The works of Virgil, tr. into Engl. verse by mr. Dryden. Carey, Volume 2
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action Æneas appear arms bear beginning better blood brought cause command common death ev'ry example eyes fall fatal fate father fear fire flames flood foes follow force friends gave give gods Grecian ground hands head heav'n hero heroic Homer honour hope imitate Italy Jupiter kind king labours land laws least leave length less light living lord mean mind nature never night o'er observed once pain pass plain poem poet poetry pow'r present queen race rage raise rest rising Romans Ségrais sense ships shore side sight sound stand stood streams sure sweet taken things thou thought took town translation Trojan Troy turn verse Virgil walls whole winds wood youth
Page 233 - The striving artists, and their arts' renown; He saw, in order painted on the wall, Whatever did unhappy Troy befall: The wars that fame around the world had blown, All to the life, and ev'ry leader known.
Page 180 - There are a middle sort of readers, (as we hold there is a middle state of souls,) such as have a farther insight than the former, yet have not the capacity of judging right ; for I speak not of those who are bribed by a party, and know better, if they were not corrupted ; but I mean a company of warm young men, who are not yet arrived so far as to discern the difference betwixt fustian or ostentatious sentences, and the true sublime.
Page 185 - I have endeavoured to make Virgil speak such English as he would himself have spoken, if he had been born in England, and in this present age.
Page 266 - Their flaming crests above the waves they show; Their bellies seem to burn the seas below; Their speckled tails advance to steer their course, And on the sounding shore the flying billows force.
Page 276 - The streets are fill'd with frequent funerals; Houses and holy temples float in blood, And hostile nations make a common flood. Not only Trojans fall; but, in their turn, The vanquish'd triumph, and the victors mourn.
Page 127 - Notwithstanding which, the goddess, though comforted, was not assured: for, even after this, through the course of the whole Aneid, she still apprehends the interest which Juno might make with Jupiter against her son. For it was a moot point in heaven whether he could alter fate or not. And indeed some passages in Virgil would make us suspect that he was of opinion Jupiter might defer fate, though he could not alter it : for, in the latter end of the tenth book, he introduces Juno begging for the...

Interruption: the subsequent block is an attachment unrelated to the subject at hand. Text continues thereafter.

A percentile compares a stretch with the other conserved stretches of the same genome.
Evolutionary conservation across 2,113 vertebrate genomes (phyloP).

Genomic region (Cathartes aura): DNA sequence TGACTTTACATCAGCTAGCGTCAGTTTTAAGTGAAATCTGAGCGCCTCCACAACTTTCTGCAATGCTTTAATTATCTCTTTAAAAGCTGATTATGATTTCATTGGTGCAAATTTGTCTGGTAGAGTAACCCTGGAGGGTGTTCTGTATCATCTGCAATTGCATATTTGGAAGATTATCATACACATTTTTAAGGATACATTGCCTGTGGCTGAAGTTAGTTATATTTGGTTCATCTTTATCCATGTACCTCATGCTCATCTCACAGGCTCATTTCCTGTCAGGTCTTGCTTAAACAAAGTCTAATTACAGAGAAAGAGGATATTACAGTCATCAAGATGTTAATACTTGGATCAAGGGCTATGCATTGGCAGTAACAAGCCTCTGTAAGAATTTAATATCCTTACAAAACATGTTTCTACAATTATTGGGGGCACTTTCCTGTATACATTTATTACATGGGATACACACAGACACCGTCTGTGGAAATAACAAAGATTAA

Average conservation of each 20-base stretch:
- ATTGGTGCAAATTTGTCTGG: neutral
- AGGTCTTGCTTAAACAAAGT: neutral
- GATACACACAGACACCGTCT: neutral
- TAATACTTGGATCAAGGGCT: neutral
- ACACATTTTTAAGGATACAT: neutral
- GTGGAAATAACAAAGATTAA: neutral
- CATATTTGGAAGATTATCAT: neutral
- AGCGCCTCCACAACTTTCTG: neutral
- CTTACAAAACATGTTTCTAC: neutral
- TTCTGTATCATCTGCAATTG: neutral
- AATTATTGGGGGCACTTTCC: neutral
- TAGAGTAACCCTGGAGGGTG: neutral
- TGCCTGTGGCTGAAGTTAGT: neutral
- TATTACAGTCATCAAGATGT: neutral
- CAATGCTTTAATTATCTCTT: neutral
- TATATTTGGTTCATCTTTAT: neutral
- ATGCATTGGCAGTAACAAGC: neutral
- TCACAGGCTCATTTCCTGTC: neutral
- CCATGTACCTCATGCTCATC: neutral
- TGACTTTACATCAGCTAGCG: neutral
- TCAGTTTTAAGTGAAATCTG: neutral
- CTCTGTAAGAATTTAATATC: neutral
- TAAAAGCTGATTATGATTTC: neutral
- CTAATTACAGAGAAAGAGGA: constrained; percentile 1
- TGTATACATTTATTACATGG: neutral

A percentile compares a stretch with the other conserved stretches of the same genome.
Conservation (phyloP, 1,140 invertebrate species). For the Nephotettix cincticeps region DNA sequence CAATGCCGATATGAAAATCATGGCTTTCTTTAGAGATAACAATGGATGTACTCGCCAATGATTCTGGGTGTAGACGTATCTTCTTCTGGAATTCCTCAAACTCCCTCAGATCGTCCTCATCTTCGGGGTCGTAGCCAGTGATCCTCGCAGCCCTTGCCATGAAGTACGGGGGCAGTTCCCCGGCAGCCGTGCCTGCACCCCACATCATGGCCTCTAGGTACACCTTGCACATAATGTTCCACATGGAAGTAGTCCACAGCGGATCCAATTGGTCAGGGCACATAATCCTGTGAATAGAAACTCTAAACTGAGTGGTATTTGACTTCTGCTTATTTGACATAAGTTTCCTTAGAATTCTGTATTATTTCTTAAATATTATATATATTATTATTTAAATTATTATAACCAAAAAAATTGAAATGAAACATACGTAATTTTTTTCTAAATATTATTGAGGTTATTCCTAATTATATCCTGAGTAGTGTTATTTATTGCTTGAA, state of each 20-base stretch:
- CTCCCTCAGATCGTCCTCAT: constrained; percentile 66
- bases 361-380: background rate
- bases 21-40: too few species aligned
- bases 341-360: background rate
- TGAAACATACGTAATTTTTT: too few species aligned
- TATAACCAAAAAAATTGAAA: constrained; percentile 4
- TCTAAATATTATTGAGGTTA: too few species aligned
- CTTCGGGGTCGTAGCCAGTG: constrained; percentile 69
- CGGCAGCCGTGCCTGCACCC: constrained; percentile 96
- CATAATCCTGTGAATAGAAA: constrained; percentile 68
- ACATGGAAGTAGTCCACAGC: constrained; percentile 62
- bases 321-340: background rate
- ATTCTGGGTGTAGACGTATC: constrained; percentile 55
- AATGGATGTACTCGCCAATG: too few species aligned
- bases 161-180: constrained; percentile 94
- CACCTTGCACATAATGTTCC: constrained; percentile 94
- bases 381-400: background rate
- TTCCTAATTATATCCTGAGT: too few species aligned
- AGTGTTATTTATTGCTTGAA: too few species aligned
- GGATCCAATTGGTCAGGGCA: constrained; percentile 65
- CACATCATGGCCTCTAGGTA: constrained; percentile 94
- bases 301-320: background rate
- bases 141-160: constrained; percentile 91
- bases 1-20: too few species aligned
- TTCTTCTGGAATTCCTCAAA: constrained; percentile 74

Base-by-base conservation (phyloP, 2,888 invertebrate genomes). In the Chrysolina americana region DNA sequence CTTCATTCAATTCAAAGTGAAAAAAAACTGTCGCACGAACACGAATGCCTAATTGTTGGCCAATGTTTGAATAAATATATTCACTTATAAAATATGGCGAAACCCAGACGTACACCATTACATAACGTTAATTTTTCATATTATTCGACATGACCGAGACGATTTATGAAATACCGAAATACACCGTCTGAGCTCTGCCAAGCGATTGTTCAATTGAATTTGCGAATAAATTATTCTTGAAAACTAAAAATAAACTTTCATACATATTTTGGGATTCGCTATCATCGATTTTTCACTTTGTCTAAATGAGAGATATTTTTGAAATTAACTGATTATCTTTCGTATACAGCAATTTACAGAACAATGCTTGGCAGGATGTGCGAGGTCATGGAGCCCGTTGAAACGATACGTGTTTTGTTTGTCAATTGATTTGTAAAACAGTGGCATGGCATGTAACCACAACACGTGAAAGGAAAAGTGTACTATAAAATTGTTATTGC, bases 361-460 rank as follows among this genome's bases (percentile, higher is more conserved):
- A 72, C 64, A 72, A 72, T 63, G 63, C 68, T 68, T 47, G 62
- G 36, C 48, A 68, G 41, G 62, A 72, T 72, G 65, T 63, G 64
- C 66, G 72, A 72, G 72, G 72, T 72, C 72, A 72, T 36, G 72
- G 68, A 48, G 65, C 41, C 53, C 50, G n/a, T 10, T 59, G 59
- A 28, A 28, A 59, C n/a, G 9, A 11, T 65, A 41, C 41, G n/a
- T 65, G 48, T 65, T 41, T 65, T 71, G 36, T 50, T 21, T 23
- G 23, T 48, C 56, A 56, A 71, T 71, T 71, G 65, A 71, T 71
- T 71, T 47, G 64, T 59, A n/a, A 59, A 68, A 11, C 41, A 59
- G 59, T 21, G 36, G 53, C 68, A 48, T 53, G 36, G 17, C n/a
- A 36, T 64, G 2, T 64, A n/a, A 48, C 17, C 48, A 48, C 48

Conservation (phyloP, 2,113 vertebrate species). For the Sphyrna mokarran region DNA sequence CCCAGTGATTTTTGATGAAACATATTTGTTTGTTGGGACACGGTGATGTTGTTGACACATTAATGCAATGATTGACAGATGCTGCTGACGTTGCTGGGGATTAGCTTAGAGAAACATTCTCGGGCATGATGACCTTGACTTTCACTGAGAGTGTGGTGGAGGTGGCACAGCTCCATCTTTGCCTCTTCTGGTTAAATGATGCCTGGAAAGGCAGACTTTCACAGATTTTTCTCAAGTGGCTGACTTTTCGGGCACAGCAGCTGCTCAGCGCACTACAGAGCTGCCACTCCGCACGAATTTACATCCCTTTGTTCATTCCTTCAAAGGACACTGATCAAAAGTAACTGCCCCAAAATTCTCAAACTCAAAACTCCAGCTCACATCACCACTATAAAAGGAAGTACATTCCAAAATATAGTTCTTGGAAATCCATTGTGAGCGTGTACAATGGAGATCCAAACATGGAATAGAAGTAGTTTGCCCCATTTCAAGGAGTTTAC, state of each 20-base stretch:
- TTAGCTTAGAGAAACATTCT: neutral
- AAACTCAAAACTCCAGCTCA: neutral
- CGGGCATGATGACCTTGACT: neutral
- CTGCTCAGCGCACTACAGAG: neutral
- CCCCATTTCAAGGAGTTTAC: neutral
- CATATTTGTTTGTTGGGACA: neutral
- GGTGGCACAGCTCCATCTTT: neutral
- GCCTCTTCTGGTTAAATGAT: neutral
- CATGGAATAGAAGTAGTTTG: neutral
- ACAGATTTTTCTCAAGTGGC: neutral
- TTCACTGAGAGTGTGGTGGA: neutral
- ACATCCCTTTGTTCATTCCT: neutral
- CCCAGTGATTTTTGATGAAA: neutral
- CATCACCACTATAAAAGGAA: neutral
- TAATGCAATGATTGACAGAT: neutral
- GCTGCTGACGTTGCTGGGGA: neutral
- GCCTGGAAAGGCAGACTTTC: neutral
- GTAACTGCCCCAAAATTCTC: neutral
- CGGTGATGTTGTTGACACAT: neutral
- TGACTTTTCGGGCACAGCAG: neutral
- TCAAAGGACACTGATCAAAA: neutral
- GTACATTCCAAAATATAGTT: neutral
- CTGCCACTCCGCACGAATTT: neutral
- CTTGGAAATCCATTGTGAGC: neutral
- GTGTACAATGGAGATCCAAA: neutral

Page 230 - Ah! whither do you fly? Unkind and cruel! to deceive your son In borrow'd shapes, and his embrace to shun; Never to bless my sight, but thus unknown; And still to speak in accents not your own.
Page 301 - Abandoning my now forgotten care, Of counsel, comfort, and of hope, bereft, My sire, my son, my country gods, I left. In shining armour once again I sheath My limbs, not feeling wounds, nor fearing death.
Page 183 - BO occasion for the ornament of words ; for it seldom happens but a monosyllable line turns verse to prose : and even that prose is rugged and unharmonious. Philarchus, I remember, taxes Balzac for placing twenty monosyllables in file, without one dissyllable betwixt them.
Page 304 - Amaz'd th' augmented number to behold, Of men and matrons mix'd, of young and old; A wretched exil'd crew together brought, With arms appointed, and with treasure fraught, Resolv'd, and willing, under my command, To run all hazards both of sea and land. The Morn began, from Ida, to display Her rosy cheeks ; and Phosphor led the day : Before the gates the Grecians took their post, And all pretense of late relief was lost. I yield to Fate, unwillingly retire, And, loaded, up the hill convey .my sire.